by WorldTribune Staff, December 15, 2020
Democrats in January will have a chance to take control of the U.S. Senate with victories in two runoff elections. Analysts say all signs point to a repeat of the November election in which massive fraud and irregularities were alleged.
Democrat leaders have vowed to fundamentally change the country if they control the House and Senate and have what they see as an easily-manipulated Joe Biden in the White House.
Americans need only look at what is transpiring in South Korea to see what happens when one party rule is instituted following a disputed election, analysts say.
“The Democratic Party of Korea has been flaunting its super majority at the National Assembly by passing numerous bills that are damaging to human rights, freedom of speech, national security, and the economy of South Korea,” Tara O noted in a Dec. 5 analysis for East Asia Research Center.
The party of leftist President Moon Jae-In gained that super majority in an April election that is still contested as fraudulent.
The ruling party prioritized 15 bills, the so called “15 Future Legislative Tasks,” and vowed to pass them by the end of 2020.
One of those priorities is a bill that will prevent mainly North Korean defectors and human rights activists from flying leaflets or other materials critical of the Kim Jong-Un regime over the border into North Korea.
The latest criticism of the proposed law came from U.S. Rep. Chris Smith, New Jersey Republican, who co-chairs the Tom Lantos Human Rights Commission in the House of Representatives, a bipartisan congressional body that promotes, defends and advocates for human rights.
“I am troubled that legislators in an ostensibly vibrant democracy would contemplate criminalizing conduct aimed at promoting democracy and providing spiritual and humanitarian succor to people suffering under one of the cruelest communist dictatorships in the world,” Smith said on his official website.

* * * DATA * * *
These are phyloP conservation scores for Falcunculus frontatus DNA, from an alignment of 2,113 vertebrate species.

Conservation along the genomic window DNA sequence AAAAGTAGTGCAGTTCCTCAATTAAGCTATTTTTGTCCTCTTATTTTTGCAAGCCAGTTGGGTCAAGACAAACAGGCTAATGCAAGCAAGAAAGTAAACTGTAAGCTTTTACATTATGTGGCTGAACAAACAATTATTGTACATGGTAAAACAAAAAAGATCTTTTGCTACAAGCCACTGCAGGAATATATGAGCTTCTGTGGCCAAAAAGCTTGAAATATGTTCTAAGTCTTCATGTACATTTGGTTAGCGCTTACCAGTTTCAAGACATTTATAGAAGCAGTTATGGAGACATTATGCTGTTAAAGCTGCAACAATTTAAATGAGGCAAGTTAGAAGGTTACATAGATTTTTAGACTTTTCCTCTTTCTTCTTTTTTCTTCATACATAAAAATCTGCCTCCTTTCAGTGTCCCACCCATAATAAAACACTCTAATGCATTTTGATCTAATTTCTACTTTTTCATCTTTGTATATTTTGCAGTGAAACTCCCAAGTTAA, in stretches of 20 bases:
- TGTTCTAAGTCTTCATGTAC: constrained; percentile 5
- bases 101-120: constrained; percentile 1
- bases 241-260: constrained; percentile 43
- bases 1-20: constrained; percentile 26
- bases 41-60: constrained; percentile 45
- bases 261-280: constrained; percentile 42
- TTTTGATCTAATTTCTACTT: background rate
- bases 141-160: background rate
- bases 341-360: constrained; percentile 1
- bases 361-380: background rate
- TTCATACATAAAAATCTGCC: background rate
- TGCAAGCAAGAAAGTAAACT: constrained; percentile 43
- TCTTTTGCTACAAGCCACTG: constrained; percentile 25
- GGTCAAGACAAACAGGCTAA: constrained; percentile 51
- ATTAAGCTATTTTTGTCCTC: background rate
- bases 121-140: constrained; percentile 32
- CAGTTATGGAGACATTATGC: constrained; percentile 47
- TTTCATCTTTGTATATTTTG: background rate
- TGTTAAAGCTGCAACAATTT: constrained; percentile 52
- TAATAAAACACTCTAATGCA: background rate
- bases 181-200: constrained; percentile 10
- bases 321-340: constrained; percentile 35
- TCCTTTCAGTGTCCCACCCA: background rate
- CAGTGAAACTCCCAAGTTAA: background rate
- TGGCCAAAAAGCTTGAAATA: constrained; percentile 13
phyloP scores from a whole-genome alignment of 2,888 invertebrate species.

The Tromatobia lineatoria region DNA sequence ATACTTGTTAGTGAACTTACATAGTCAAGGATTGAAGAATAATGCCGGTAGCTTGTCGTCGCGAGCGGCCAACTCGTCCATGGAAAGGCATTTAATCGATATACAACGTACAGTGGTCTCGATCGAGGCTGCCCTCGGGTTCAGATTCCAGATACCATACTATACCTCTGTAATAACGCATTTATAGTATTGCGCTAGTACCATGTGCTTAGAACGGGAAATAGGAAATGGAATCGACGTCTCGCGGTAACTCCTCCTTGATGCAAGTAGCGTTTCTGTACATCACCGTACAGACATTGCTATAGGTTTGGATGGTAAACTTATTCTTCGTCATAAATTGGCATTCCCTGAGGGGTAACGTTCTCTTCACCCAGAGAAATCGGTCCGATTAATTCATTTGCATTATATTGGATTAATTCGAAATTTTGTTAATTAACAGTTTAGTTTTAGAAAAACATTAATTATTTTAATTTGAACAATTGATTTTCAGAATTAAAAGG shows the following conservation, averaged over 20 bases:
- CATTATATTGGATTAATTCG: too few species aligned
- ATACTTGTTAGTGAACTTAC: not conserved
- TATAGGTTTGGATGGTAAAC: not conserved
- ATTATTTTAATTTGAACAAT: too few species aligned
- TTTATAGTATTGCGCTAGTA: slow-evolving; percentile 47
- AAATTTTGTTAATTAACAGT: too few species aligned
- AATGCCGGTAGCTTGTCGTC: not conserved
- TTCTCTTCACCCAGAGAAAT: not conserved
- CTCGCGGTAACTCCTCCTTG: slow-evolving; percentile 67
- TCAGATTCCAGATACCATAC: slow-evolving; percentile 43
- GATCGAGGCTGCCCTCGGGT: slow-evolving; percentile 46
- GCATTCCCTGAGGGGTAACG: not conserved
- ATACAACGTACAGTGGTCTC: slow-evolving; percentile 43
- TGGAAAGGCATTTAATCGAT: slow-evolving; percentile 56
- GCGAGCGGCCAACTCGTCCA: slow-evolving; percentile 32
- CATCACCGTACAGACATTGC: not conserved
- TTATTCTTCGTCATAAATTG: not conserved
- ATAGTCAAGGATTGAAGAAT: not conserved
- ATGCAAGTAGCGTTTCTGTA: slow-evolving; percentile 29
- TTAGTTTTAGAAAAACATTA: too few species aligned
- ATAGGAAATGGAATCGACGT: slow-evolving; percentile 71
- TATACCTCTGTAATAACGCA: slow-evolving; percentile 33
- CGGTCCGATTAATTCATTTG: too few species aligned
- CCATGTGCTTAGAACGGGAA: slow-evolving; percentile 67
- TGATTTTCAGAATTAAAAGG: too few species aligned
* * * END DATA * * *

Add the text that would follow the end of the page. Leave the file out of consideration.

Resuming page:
Saying the ruling South Korean party’s move was in violation of the nation’s Constitution and its obligations under the International Covenant on Civil and Political Rights, Smith added: “We see undue acquiescence not only to the communist Democratic People’s Republic of Korea ― as evidenced by this inane legislation criminalizing humanitarian outreach to North Korea ― but also a diplomatic tilt towards communist China.”
Smith said he will call upon the U.S. State Department to critically reevaluate South Korea’s commitment to democratic values in its annual human rights report, as well as in its report on international religious freedom in the event of the bill being passed.
According to Rep. Ji Seong-Ho of South Korea’s main opposition People Power Party, he had a State Department-organized meeting in Washington, D.C. this month which also included Sam Brownback, U.S. Ambassador-at-Large for International Religious Freedom; Morse Tan, U.S. Ambassador-at-Large for Global Criminal Justice; and senior officials from the State Department among the participants.
During the meeting, Ji, a North Korean defector-turned-politician, explained the unconstitutional factors of the bill to the Americans and they voiced concern over it, according to the lawmaker.
Earlier this month, New York-based Human Rights Watch also accused the anti-leaflet bill of violating South Koreans’ rights to freedom of expression and making engaging in humanitarianism and human rights activism a criminal offense.
“The Moon Jae-In administration has been under fire for putting diplomacy and engagement with the North before human rights, thereby undermining the North Korea-focused human rights campaigns,” the Korea Times noted in a Dec. 14 report.
Critics are denouncing the legislative measure as a “disgraceful submission” to Kim Yo-Jong, Kim Jong-Un’s sister who strongly criticized the South Korean government over the propaganda leaflet campaigns in June.
(Tara O details some of what she considers the most egregious of the 15 bills here)